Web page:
By Alex Bridges
An effort to protect Civil War battlefield land in Strasburg remains in the hands of a Virginia department and the landowner.
The Shenandoah Valley Battlefields Foundation had hoped to close on a deal this past June that would put 174.5 acres near Cedar Creek into a protective easement. But as a foundation representative explained Wednesday, the landowner and the Virginia Department of Historic Resources must come to an agreement on the terms of the easement that would protect the land from development.
Foundation Executive Director W. Denman Zirkle acknowledged the importance of the parties reaching an accord.
"If the agreement between the DHR and the landowner doesn't come through there is no deal because there has to be an agreement on that easement language," Zirkle said Wednesday.
The easement has to do with the Civil War battlefield as well as ground disturbance.
Property owner Doug Boyd sought the easement for the land that came as part of a larger site once planned as a housing development, which fell through due to the poor economy.
The effort attracted support from several agencies as well as Strasburg and Shenandoah County leaders.
Strasburg Town Manager Judson Rex updated council members on the project on Monday. Some members voiced disappointment that the effort could fall through if parties don't reach a deal. Strasburg council in late 2012 approved a motion to direct staff to evaluate the pros and cons of entering into a joint conservation easement with the foundation. The town would serve as co-holder of the easement, but would not spend local money on the project.
Zirkle explained that at the outset of the project four entities came together with the organization to support the effort. Shenandoah County, Strasburg, First Bank and the property owne. Doug Boyd, put up money or other means of support for the project, Zirkle said. This enabled the foundation to move forward and begin the process of seeking to purchase the property or put the land into a protective easement.
Boyd preferred the foundation put the property into an easement rather than purchase the land, Zirkle said.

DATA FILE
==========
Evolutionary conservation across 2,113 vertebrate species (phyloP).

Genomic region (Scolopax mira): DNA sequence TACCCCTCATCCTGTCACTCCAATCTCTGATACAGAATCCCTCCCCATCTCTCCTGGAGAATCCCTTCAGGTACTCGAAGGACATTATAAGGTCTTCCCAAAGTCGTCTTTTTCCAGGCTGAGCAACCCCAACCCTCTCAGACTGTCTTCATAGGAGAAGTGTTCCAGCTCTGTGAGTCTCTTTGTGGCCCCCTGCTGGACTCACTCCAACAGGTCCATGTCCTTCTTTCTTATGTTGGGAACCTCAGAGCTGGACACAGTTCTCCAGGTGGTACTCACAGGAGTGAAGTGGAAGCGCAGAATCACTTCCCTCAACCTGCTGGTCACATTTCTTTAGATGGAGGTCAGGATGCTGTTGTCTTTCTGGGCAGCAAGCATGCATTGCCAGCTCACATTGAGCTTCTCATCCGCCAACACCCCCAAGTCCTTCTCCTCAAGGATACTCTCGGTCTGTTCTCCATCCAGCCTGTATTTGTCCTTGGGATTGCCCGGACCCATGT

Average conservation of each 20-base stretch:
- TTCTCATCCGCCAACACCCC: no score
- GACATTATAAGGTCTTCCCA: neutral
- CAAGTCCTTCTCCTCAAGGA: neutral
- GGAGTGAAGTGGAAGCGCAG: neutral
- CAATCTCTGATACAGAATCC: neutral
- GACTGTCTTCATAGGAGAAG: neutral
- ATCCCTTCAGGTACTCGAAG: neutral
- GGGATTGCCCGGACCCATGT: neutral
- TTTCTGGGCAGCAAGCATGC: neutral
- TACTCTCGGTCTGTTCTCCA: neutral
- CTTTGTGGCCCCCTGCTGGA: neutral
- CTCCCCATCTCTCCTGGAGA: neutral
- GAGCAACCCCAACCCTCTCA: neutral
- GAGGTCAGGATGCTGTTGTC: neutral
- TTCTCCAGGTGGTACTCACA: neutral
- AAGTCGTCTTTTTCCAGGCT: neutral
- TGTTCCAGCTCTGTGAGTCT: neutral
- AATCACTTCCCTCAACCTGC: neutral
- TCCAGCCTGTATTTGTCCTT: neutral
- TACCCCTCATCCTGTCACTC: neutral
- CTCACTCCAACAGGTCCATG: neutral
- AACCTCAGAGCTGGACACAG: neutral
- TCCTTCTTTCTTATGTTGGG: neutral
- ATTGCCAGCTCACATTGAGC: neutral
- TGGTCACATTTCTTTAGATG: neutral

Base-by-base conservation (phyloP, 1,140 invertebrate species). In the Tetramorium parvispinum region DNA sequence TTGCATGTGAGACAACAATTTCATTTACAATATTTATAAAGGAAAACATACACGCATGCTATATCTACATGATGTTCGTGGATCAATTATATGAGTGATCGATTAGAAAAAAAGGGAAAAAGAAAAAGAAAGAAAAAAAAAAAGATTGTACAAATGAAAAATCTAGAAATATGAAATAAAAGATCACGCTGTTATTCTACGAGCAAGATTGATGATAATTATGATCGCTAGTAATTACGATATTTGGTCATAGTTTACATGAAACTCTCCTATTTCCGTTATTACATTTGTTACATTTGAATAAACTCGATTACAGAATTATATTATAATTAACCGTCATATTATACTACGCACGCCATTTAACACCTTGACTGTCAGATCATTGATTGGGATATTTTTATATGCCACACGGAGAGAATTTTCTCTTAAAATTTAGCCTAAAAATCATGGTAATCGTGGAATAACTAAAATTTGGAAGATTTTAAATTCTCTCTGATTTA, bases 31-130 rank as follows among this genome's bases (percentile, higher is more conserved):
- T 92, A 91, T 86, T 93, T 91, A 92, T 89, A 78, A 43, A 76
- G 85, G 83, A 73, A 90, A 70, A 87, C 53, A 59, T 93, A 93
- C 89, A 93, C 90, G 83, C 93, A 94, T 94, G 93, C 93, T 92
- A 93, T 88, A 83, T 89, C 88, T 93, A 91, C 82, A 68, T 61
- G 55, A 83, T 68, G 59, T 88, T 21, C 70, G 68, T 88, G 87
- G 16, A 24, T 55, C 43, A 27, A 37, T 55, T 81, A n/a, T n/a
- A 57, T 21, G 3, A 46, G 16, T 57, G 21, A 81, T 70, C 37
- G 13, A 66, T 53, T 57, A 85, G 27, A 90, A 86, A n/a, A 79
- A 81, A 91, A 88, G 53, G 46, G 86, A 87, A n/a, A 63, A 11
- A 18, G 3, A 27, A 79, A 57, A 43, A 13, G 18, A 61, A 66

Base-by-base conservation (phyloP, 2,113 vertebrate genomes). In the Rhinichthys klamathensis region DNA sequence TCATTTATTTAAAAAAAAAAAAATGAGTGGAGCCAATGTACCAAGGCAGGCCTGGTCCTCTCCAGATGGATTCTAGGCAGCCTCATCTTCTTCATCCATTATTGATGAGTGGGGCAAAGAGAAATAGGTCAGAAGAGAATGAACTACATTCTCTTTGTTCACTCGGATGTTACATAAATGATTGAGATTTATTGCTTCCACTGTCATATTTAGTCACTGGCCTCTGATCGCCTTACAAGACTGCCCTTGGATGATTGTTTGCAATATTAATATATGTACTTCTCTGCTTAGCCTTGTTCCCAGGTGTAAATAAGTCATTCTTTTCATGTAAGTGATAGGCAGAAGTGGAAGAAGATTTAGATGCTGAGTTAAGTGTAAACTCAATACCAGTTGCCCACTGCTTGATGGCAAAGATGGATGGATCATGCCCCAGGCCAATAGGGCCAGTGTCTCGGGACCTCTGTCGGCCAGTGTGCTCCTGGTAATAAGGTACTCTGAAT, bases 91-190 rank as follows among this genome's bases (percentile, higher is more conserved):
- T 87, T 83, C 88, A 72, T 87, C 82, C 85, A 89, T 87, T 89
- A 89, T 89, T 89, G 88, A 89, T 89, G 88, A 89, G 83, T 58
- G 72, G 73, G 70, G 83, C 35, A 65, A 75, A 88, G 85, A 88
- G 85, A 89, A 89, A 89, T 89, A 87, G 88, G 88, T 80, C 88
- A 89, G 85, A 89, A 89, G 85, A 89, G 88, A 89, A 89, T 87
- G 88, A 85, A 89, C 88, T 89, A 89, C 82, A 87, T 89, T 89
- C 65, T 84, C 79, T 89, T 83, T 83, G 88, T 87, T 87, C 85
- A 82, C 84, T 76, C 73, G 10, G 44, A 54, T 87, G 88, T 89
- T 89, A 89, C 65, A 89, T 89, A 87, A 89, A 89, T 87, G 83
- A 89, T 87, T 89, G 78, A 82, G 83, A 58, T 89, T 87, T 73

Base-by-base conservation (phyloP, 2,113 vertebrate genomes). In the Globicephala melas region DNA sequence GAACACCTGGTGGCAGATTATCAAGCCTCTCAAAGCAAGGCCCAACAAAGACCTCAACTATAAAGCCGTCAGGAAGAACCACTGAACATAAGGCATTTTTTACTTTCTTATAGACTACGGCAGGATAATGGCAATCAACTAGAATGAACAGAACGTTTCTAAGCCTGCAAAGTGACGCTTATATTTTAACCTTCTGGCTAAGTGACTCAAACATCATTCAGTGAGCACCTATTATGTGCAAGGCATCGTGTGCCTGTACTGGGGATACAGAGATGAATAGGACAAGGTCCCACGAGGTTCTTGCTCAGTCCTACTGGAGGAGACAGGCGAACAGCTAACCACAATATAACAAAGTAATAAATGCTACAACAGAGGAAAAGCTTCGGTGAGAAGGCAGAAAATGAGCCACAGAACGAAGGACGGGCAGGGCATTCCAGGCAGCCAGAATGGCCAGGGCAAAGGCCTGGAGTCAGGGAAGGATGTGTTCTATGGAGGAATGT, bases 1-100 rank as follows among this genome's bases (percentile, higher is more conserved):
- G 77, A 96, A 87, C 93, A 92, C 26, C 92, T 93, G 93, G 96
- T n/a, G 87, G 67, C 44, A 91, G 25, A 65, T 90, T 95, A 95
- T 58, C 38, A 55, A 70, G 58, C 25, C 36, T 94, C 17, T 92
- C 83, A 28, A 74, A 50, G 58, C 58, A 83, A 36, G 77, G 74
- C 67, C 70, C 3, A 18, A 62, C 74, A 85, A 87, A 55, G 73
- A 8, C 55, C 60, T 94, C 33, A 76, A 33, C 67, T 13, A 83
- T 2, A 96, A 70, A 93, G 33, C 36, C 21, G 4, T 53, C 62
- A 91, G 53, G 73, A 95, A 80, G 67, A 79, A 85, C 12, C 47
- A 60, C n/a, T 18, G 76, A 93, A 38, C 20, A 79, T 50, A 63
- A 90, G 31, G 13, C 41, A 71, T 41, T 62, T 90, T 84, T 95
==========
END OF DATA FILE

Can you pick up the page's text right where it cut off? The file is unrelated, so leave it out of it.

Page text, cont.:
The foundation paid to have the property surveyed and appraised. The landowner tentatively accepted the deal proposed by the foundation, Zirkle recalled.
"So what we have now is a deal that is in place," Zirkle said. "We have all the funding secured and the funding is significant -- it's over $2 million. It comes from a variety of interests because the property has such unusual value over and above just a Civil War battlefield."
The foundation obtained financial support from the Virginia Aquatic Resources Fund, the Virginia Land Conservation Fund and the Farm and Ranchland Protection Program. Zirkle noted that many agencies expressed interest in the effort to protect the property from possible development.
The foundation has since turned the process over to the Virginia Department of Historic Resources, the agency that would serve as a co-holder of the easement. However, Zirkle explained that in order for the easement to be signed or the purchase to occur, the landowner and the Department of Historic Resources must agree to the language of the easement.
Easements dictate the restrictions for development, if any, on a piece of property.
"Basically, we're kind of on the sidelines now cheering on the landowner and the Department of Historic Resources since we have the money to make the transaction," Zirkle said.
Island Farm earned its name because of the oxbow curve bounding the property that once carried Cedar Creek. Island Farm fronts approximately 1,000 feet of Cedar Creek, across from the foundation's Thoburn's Redoubt.
The foundation reached an agreement with Boyd in the summer 2012 under which he would sell the SVBF an easement on the property. The deal limits development of the property to one home and associated structures, such as a garage, plus 10,000 square feet of agricultural buildings.
The foundation received grants totaling $838,937 from the Virginia Land Conservation Foundation, the Virginia Civil War Sites Preservation Fund and the Virginia Aquatic Resources Trust Fund.
Contact staff writer Alex Bridges at 540-465-5137 ext. 125, or firstname.lastname@example.org